Diego Comin is a Professor of Economics at Dartmouth College. He is also Research Fellow at the Center for Economic Policy Research and Faculty Research Fellow in the National Bureau of Economic Research’s Economic Fluctuations and Growth Program. Comin is a fellow for the Institute of New Economic Thinking (INET). Professor Comin has published multiple articles in top economic journals on the topics of business cycles, technology diffusion, economic growth and firm volatility.  Comin advised during two years the Prime Minister of Malaysia on its development strategies and led the creation of the Malaysian Public-Private Research Network (PPRN). Comin has developed macroeconomic models of technology and business cycles for the design of policies at the European Central Bank (ECB), the European Commission (EU).

Professor Comin received his PhD in Economics from Harvard University in 2000. Since then, he has been Assistant Professor of Economics at New York University and Associate Professor of Business Administration at the Harvard Business School (HBS) where he taught both in the MBA and in executive programs. He has also designed and led immersion programs in Peru and Malaysia for which he received the Apgar Prize for Innovation in Teaching from the HBS Dean.

By this expert

Endogenous Technology Adoption and R&D as Sources of Business Cycle Persistence

Paper Conference paper | | Dec 2017

We examine the hypothesis that the slowdown in productivity following the Great Recession was in significant part an endogenous response to the contraction in demand that induced the downturn.

Who should do R and who should do D?

Paper Conference paper | | Apr 2014

This article studies the reasons for the under-investment in research vs. development in the decentralized equilibrium and argues that this bias provides a micro-foundation for the government direct involvement in conducting applied research rather than just financing it.

From Green Users to Green Voters

Paper Grantee paper | | Jun 2013

We estimate the effect of the diffusion of photovoltaic (PV) systems on the fraction of votes obtained by the German Green Party.

Technology Diffusion: Measurement, Causes and Consequences

Paper Grantee paper | | Apr 2013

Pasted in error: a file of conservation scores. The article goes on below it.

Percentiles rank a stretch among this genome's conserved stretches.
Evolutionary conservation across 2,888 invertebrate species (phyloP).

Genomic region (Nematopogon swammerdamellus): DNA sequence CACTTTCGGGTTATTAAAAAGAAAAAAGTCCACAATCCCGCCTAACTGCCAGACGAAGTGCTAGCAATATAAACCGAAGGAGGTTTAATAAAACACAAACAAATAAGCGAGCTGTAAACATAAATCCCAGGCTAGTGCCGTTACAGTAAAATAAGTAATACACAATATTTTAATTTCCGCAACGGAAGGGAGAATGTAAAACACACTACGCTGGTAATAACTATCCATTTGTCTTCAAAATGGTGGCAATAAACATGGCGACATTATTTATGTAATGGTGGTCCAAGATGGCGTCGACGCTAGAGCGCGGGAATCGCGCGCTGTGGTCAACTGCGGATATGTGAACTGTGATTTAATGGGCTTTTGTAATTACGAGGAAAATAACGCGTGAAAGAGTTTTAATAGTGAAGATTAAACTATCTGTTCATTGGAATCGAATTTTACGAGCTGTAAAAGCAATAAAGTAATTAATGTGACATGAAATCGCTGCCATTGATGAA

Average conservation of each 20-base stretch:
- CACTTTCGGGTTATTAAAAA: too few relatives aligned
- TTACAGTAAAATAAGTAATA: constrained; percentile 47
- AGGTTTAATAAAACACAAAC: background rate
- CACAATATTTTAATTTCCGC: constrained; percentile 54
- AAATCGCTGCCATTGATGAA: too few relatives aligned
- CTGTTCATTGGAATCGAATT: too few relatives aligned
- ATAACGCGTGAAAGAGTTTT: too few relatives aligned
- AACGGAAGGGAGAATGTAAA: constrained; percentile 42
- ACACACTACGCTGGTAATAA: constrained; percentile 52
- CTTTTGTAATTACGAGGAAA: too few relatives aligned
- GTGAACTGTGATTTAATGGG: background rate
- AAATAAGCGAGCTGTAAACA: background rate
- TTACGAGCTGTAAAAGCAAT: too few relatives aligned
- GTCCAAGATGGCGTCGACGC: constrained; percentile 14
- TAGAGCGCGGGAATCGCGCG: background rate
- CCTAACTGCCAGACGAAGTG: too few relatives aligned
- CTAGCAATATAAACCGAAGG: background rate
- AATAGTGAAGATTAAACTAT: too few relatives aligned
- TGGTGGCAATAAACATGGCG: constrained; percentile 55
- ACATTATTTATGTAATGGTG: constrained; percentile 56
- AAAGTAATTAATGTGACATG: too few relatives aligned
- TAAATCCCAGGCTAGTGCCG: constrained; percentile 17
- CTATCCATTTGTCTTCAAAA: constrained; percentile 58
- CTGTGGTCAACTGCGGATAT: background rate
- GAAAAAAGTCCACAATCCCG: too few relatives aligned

This chapter discusses different approaches pursued to explore three broad questions related to technology diffusion: what general patterns characterize the diffusion of technologies, and how have they changed over time; what are the key drivers of technology, and what are the macroeconomic consequences of technology.

Featuring this expert

Diego Comin’s INET funded research is featured in Dartmouth News

News Mar 26, 2021

“As consumers become richer, they spend more on services such as health and education, the demand for which is much more income elastic, and less on agriculture and manufactured goods, according to a recent study, co-led by Diego Comin, a professor of economics. The results are published in Econometrica. Until now, productivity has often been considered at least as important, if not more, than preferences, in shaping the sectoral composition of the economy. Politicians and business leaders often make claims about why certain sectors in the economy are shrinking, such as the decline in U.S. manufacturing is due to robotics or trade with China. Such assessments are flawed, as the sectoral composition of the economy is mostly driven by preferences and not by productivity, according to the study, which models long-run structural change in the economy.” — Amy Olsen, Darmouth News

Comin's INET funded research into the drivers of technology adoption and its consequences is discussed in the Conversation

News Jan 25, 2021

“The gap between the “technology haves and have nots” in the corporate world is widening. A recent study also found that this gap is widening between rich countries and poor countries. When few companies have access to 3D printers, robots, or cutting-edge AI, there are fewer actors to leverage such technologies to the point at which productivity will increase across the board.” — Wim Naudé, The Conversation

Is Slow Growth the “New Normal”?

If So, What Are the Policy Solutions?

Event Conference | Hosted by Secular Stagnation | Dec 15, 2017

Distinguished Scholars Including Larry Summers and Adair Turner Present Evidence of the Trend and Policy Solutions

Why New Technologies Do Not Make Poor Countries Rich

Video | Feb 7, 2012

Over the past two hundred years, poor countries have become faster at adopting the technologies of rich countries. So why is it, the economist asks, that poor countries have remained poor, by and large?